|Years active Over 40 years|
Name Aghajani Kashmeri
|Full Name Syed Wajid Hussain Rizavi|
Born 16 October 1908 (1908-10-16) Lucknow, Uttar Pradesh, India
Occupation Screenwriter, Urdu Poet
Died March 27, 1998, Toronto, Canada
Spouse Khursheed Kashmeri (m. ?–1996)
Children Zuhair Kashmeri, Sarwar Kashmeri
Movies Love in Simla, Junglee, Mujhe Jeene Do, Chori Chori, Anmol Ghadi
Similar People Mehboob Khan, Sachin Bhowmick, Sashadhar Mukherjee, Joy Mukherjee, Pramod Chakravorty
Syed Wajid Hussain Rizvi (Urdu: سيد واجد حسین رضوی, Hindi: सैय्यद वाजिद हुसैन रिज़वी, (16 October 1908 – 27 March 1998), better known by his Bollywood film name, Aghajani Kashmeri (Urdu: آغاجانی کشمیری, Hindi: आग़ाजानी कश्मीरी) or Kashmiri (Urdu: کشمیری, Hindi: कश्मीरी), also Agha Jani and Aga Jani, was an Indian screenwriter, former actor and Urdu poet.
Early life and acting career
Kashmeri was born on 16 October 1908, in Lucknow, Uttar Pradesh, India. He ran away from home in his late teens to star in an early Bollywood film, Shan e Subha (variously listed as Shan e Subhan and Shane Subhan), which was being shot in Rangoon. In part, he was inspired by his first cousin, Nawab Kashmiri, also of Lucknow, the best-known character actor in early Indian cinema, with hits such as Yahudi ki Ladki (Daughter of the Jew), in which Nawab played an elderly Jew. Subsequently, Aghajani returned to Calcutta, did bit roles and a few lead roles, two of them opposite Begum Akhtar. Two of the movies he acted in were Miss Manorama and Anokhi Ada, both in the 1930s.
Given his literary upbringing in Urdu – he was a pupil of the famous Urdu poet Arzoo Lucknowi and was schooled in Urdu literature – Kashmeri joined the film studio Bombay Talkies, learned screenplay writing with Himansu Rai, and wrote his first movie in the early 1930s. It was directed by German director Franz Osten, who worked in Bombay Talkies at the time. The movie, named Vachan (1938), proved successful and Kashmeri went on to write more than 50 movies.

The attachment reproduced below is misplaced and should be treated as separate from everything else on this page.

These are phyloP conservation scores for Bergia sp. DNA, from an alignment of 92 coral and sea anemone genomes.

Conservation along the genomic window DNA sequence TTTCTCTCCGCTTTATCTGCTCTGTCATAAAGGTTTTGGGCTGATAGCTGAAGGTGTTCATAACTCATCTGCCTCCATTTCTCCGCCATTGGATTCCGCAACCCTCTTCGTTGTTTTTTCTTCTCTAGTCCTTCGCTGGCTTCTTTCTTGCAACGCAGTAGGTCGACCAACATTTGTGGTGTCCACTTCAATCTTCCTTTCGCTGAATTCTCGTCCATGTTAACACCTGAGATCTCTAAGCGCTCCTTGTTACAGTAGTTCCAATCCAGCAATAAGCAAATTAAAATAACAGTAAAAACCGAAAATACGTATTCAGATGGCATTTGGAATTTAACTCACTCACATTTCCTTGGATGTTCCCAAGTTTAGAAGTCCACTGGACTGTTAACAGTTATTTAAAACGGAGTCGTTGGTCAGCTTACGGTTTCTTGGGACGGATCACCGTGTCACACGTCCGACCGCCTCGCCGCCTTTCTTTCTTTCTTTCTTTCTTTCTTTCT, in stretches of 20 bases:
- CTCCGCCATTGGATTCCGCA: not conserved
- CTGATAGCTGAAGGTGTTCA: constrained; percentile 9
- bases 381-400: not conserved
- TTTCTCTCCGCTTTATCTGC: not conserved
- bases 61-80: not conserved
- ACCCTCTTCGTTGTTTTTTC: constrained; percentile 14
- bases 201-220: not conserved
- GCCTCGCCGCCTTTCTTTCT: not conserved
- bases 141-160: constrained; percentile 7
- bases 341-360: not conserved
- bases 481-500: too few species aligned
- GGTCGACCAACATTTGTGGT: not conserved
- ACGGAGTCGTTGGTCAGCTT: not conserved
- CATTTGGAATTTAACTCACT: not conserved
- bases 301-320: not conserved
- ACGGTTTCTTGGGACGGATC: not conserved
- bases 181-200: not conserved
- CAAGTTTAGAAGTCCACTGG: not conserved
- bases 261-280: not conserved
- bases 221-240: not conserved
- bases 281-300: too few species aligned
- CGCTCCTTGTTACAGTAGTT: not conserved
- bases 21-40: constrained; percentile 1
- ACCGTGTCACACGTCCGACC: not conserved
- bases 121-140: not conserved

In Bombay (now Mumbai) he and his wife lived with their sons Zuhair Kashmeri and Sarwar Kashmeri. He wrote for Bollywood producer-directors including Subodh Mukherjee, Sashadhar Mukherjee, Sunil Dutt, Mehboob Khan, Himanshu Rai of Bombay Talkies, Franz Osten, Pramod Chakravorty; and actors Ashok Kumar, Veena, Devika Rani, Noor Jehan, Suraiya, Sadhana, Saira Banu, Joy Mukherjee, Shammi Kapoor, Dilip Kumar, Raj Kapoor, Nimmi.
Aghajani Kashmeri's home in Bombay, a fourth floor apartment overlooking the Arabian Sea in a building called Keki Court, was the venue for some of the greatest poets, songwriters and ghazal singers of the time. He wrote an autobiography in 1971, Sahar Hone Tak, that was published in both Urdu and Hindi. It is now out of print and the copyright is owned by his sons Zuhair Kashmeri and Sarwar Kashmeri. Sahar Hone Tak has been praised by critics for its candid writing, its colourful description of early Lucknow and its mushairas, descriptions of poets who have faded into obscurity, with their verses as remembered by Aghajani, and descriptions of the very early Indian cinema in Calcutta and in Bombay (Mumbai). It documents the development of early storylines in the Indian cinema, the cultural and social themes that marked post independent India, and how slowly the movies veered towards the formula films of Bollywood today.
Aghajani retired in Toronto, Ontario, Canada, with his wife Khursheed Kashmeri, who died on 7 May 1996. Aghajani himself died on 27 March 1998. Both are buried at the York Cemetery in Toronto. His life is recounted in a one-hour documentary produced by his son Zuhair Kashmeri with funding from OMNI-TV of Canada. It features a traditional poetry session, mushaira, in Lucknow, and lovely shots of the historic monuments and streets of Lucknow; and footage from early films such as Najma, Amar, and later films such as Mujhe Jeene Do, Junglee, Love in Simla and Humsaya, all written by Aghajani Kashmeri.
The following is a partial filmography:
Kashmeri was credited by various names in these films. In addition, Kashmeri recorded several propaganda Urdu commentaries for the British India army command during the Second World War and was given a rank in the army.